On D–Day 1944, the 2nd Battalion The Gloucestershire Regiment landed at Normandy as part of the 56th Independent Infantry Brigade, where it formed the right flank of the 50th (Northumbrian) Infantry Division on Gold Beach. It remained attached to the 50th Division until 10 June, after which it was attached to the 7th Armoured Division until 12 June, then reverting to the 50th Division and came under command of the 59th (Staffordshire) Infantry Division in early August 1944. On 20th August the brigade was permanently attached to the 49th (West Riding) Infantry Division, known as “The Polar Bears”
Continuing to fight North West through Belgium and Netherlands and on route to its destination of Arnhem, the Division liberated the towns of Kalmthout, Poppel and on the 30th October 1944 Roosendaal.
Since then The Dutch Polar Bear Foundation has kept this memory going every year. What started as a school project, has now grown to an official foundation with three central focuses: remembrance, education and research. They aim to keep the stories of the ‘old bear’ alive by passing them on to the younger generations and recording them in documentaries, podcasts and short stories. They also have been involved in the creation of several monuments. They teach about the war in schools and are present at various commemorations in France, Belgium and the Netherlands. For an overview of their activities, you can visit their Facebook page: https://www.facebook.com/thedutchpolarbears/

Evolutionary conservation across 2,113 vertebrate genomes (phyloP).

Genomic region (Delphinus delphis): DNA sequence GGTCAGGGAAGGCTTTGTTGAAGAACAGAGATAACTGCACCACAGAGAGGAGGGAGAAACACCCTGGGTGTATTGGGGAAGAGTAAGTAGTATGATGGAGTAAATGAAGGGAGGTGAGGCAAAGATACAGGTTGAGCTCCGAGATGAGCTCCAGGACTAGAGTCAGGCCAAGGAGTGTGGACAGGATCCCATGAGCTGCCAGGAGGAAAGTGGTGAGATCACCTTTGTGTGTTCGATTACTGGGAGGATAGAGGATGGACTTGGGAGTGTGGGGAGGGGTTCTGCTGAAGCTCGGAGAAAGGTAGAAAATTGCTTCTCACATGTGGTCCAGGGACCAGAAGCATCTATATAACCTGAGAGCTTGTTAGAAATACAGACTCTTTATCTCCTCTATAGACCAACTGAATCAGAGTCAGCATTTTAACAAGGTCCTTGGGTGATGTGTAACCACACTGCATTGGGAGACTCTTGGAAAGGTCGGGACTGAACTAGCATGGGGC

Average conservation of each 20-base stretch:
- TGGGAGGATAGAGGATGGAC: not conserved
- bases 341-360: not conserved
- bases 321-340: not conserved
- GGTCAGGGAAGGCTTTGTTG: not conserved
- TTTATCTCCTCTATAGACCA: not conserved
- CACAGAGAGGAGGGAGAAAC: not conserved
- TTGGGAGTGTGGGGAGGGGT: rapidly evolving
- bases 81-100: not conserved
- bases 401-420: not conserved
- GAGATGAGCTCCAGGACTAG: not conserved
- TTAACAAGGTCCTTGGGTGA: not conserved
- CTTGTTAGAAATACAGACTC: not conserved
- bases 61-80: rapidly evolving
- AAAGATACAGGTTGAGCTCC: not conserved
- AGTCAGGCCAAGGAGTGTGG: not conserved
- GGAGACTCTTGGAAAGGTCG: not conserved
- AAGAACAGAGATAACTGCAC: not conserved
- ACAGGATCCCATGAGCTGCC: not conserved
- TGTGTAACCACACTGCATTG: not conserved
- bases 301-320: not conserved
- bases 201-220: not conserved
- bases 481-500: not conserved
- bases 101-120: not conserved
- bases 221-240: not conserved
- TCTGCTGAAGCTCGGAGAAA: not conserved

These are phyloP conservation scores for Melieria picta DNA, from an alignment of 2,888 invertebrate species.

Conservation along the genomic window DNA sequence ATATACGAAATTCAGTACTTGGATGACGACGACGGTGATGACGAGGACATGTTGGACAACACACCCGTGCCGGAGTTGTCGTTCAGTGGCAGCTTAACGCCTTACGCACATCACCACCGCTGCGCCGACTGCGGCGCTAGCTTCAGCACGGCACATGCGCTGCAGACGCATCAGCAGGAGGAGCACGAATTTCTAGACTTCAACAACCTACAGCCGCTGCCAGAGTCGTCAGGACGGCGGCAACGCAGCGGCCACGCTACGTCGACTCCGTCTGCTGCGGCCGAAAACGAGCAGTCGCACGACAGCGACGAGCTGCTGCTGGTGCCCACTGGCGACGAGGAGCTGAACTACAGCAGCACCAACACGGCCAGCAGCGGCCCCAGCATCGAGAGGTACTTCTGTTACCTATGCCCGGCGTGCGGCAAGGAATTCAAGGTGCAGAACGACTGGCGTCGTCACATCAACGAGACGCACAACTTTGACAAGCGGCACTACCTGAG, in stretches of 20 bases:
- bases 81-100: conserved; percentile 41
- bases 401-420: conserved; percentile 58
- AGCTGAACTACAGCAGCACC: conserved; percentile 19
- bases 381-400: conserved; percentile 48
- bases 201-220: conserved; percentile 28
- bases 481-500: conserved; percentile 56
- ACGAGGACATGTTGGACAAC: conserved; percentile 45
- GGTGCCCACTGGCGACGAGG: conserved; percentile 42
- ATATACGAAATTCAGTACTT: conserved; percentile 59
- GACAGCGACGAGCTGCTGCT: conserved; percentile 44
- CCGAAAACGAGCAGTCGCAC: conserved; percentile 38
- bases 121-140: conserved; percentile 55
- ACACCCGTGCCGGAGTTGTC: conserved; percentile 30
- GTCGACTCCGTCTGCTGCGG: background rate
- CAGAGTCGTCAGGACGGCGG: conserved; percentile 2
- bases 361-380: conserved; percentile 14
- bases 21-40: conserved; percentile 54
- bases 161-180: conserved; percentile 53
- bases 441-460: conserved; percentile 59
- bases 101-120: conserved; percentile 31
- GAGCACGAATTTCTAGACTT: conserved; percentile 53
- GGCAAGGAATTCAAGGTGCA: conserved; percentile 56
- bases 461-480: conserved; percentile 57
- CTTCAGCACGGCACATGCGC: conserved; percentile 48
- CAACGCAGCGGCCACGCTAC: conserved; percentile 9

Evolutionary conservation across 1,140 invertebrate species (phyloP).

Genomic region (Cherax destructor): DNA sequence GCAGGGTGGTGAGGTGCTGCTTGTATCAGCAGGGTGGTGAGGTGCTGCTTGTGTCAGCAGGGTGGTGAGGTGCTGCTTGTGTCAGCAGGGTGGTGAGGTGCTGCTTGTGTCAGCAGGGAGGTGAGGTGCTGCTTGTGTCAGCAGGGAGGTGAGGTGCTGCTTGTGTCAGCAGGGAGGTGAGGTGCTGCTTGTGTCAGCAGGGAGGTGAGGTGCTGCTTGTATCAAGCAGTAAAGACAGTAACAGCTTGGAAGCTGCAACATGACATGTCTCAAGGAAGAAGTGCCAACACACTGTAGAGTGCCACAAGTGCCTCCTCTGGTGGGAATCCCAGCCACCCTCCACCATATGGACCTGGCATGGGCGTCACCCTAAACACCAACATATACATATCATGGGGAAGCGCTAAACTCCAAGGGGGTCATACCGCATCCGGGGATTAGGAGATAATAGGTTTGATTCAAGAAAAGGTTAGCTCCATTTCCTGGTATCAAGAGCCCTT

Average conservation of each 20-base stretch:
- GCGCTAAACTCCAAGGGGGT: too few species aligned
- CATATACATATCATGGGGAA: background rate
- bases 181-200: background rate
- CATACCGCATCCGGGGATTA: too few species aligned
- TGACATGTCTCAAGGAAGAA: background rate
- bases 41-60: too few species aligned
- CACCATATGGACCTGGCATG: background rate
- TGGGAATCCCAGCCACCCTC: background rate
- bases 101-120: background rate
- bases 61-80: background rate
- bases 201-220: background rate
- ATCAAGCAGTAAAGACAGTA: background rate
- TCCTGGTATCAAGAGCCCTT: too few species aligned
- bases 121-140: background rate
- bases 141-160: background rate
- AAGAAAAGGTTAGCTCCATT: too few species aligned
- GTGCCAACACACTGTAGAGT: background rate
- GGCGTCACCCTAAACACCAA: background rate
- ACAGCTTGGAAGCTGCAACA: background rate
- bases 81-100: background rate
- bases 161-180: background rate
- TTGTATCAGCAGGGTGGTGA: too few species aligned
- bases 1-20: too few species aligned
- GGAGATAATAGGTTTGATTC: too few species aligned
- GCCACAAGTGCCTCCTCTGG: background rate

Next year is the 80th anniversary of the liberation of Roosendaal and the Dutch Polar Bear Foundation has made contact with our Regimental Association for potential participation in their celebrations.
I am therefore asking all members whether anyone has had previous dealings with this group, participated in any earlier celebrations, or any previous knowledge of either the group or the history of the Polar Bears, please get in contact with me soonest. I will also be sending this out on the Global email address list to maximise awareness. Thank you.